Exclusive! The Lying Game Cast Gets Flirty


Grab your crush's attention! Alice tells you how.

Mads’ love life is about to heat up on The Lying Game now that a certain British (and mega rich!) bad boy is back in town. Ryan woos Arroyo’s royalty with ballet tickets, but in real life, Alice Greczyn tells us that she prefers subtle flirting to over-the-top gestures.

So, what’s her recipe for the perfect flirty move? “A little gesture, a little hand on the knee, a little extra squeeze, a little lingering stare,” the 25-year-old says. In short, less is more!

Alice’s advice for honing your own crush-catching skills is to focus “more on non-verbal flirting as opposed to trying to think of something witty and flirtatious to say.” Kirsten Prout, who plays Char on TLG, adds, “You just need to be open and receptive and be ready to bounce off of someone.”

Now, would Alexandra Chando and Blair Redford consider themselves to be good flirts? Watch LyingGame.com’s exclusive video to find out!

Are you a good flirt? Tell us in the comments and talk about even more ways to flirt in the Lying Game boards.


  1. Piya Said:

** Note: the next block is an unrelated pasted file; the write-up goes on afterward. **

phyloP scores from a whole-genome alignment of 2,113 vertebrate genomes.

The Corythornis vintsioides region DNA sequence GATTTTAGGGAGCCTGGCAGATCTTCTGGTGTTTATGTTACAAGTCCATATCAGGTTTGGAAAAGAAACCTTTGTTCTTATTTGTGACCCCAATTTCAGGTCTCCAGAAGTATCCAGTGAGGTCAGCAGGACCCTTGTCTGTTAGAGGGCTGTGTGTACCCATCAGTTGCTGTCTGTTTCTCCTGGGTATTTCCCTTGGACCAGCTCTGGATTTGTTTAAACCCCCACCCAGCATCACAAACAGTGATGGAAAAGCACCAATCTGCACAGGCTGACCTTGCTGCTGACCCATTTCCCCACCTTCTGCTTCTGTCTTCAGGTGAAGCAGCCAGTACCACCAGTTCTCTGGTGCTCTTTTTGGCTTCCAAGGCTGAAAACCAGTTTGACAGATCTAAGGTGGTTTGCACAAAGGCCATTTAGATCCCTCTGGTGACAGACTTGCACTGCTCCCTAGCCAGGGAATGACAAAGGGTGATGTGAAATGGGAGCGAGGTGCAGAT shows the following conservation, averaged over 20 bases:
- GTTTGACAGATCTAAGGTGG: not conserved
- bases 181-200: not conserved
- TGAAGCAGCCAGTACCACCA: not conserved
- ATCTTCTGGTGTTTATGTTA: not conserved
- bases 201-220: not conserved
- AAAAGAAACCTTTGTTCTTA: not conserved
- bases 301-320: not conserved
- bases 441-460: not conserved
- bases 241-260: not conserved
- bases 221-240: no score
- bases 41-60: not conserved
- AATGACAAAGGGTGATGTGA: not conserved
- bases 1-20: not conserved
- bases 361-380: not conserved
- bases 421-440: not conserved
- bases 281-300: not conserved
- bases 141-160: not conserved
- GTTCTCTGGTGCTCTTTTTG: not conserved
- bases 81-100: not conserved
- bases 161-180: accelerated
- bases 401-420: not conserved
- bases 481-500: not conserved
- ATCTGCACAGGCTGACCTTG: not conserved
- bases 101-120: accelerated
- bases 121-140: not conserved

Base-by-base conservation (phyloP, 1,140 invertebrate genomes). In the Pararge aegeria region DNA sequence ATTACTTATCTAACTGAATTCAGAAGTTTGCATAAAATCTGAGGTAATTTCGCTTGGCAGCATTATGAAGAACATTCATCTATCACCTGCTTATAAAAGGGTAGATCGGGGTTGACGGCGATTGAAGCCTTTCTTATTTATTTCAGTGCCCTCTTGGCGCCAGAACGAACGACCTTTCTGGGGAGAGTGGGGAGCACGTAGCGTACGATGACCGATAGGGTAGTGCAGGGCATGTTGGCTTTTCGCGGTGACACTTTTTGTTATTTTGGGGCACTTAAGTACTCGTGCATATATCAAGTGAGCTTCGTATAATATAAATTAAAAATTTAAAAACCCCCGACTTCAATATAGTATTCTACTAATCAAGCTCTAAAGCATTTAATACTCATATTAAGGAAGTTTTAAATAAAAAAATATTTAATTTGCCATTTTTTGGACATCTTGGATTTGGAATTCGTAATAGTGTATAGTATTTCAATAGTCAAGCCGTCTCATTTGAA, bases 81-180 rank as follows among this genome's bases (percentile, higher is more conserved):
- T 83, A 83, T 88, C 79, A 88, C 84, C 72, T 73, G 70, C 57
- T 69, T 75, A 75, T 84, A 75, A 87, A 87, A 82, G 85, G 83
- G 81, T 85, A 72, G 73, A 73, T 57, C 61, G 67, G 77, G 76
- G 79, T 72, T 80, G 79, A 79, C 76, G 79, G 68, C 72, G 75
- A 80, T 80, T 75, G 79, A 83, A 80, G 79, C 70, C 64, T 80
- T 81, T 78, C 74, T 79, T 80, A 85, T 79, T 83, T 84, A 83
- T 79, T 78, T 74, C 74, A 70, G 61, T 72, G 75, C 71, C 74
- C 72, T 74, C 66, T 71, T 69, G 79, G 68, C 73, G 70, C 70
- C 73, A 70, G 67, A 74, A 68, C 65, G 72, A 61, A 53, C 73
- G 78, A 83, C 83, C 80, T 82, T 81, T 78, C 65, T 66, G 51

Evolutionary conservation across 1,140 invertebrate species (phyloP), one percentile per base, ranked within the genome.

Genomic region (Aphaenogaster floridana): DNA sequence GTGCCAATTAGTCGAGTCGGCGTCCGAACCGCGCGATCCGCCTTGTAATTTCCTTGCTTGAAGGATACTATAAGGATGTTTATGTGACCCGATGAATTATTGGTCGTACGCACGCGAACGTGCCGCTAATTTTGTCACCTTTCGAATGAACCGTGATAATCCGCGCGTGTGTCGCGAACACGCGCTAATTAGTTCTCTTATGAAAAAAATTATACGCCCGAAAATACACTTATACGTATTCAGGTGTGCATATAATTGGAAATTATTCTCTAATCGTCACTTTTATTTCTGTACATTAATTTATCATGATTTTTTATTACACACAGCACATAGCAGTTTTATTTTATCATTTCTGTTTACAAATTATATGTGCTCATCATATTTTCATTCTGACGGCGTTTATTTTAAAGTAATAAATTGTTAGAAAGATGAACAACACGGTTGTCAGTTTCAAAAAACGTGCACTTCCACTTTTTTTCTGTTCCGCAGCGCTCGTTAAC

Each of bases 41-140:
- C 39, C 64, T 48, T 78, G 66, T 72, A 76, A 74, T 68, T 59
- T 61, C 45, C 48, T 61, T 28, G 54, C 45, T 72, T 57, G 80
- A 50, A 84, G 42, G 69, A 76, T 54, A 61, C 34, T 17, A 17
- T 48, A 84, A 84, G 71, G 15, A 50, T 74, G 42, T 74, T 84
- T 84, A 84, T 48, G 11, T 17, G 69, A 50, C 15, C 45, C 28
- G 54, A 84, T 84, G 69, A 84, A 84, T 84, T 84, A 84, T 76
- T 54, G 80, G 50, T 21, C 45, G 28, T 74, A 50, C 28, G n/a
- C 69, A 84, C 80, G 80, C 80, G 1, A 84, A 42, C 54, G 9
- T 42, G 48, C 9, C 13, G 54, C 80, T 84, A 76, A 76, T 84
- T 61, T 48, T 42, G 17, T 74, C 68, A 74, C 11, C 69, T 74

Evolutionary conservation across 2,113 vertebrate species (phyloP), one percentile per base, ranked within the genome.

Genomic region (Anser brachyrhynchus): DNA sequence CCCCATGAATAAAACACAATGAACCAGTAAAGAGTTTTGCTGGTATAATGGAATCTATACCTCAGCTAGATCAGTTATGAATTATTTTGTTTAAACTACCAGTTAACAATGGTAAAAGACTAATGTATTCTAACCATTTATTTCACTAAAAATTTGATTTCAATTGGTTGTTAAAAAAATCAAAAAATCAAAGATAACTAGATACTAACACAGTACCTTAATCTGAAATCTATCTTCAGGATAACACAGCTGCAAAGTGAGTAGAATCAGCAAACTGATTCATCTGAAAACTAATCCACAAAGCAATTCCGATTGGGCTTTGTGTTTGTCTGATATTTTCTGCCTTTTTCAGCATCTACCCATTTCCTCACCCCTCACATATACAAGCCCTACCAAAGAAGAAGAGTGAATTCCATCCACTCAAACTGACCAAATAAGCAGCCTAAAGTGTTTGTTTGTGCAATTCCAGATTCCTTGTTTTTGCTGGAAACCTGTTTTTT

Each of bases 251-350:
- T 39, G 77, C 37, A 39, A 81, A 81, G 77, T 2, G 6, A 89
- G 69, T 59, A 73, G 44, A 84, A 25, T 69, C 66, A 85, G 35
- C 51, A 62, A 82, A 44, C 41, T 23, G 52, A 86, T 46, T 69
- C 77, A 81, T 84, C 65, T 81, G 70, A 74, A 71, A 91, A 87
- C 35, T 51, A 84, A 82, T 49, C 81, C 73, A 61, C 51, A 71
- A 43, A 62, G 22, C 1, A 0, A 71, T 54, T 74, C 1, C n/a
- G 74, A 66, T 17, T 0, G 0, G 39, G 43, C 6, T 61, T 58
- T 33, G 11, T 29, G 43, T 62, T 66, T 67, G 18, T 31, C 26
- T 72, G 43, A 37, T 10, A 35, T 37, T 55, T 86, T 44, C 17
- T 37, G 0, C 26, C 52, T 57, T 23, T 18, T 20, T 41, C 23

Quite an interesting post! Ever wordneed what your handholding signals to people who happen to see you hold hands? That question was the central one answered in my thesis research, which will soon be published in Communication Research Reports. Bodie, G. D., & Villaume, W. A. (in press). Men and women holding hands revisited: Effects of mutual engagement and hand dominance on attributtions of cross-sex handholding. Communication Research Reports.Participants were asked to view a set of 12 photographs that displayed several variations of handholding behavior between one man and one woman. The pictures only showed from the elbows down. After each picture, participants rated the intimacy of the couple and their perceptions of who was “more powerful.” Results showed that couples engaged in coalescent handholding (aka Intertwined Fingers ) were viewed as having a more intimate relationship than those engaged in “the passive handhold”; each of these types of handholding were seen as more intimate than “the one-finger handhold.”In terms of power, participants attributed more relational power to the individual whose hand was on top. In other words, outside observers attribute more power to one relational partner simply based on how the hands are positioned during handholding!Although there were several other interesting findings (and this one study is not a definitive statement of handholding attributions), this was the crux of the piece. While my research does NOT suggest that couples who hold hands in particular ways ARE more or less intimate or that their relational power structure IS a particular way, it does suggest that others who view your handholding make judgments about your relationship. If you’re interested in reading and/or critiquing this research, let me know at gbodie@lsu.edu.

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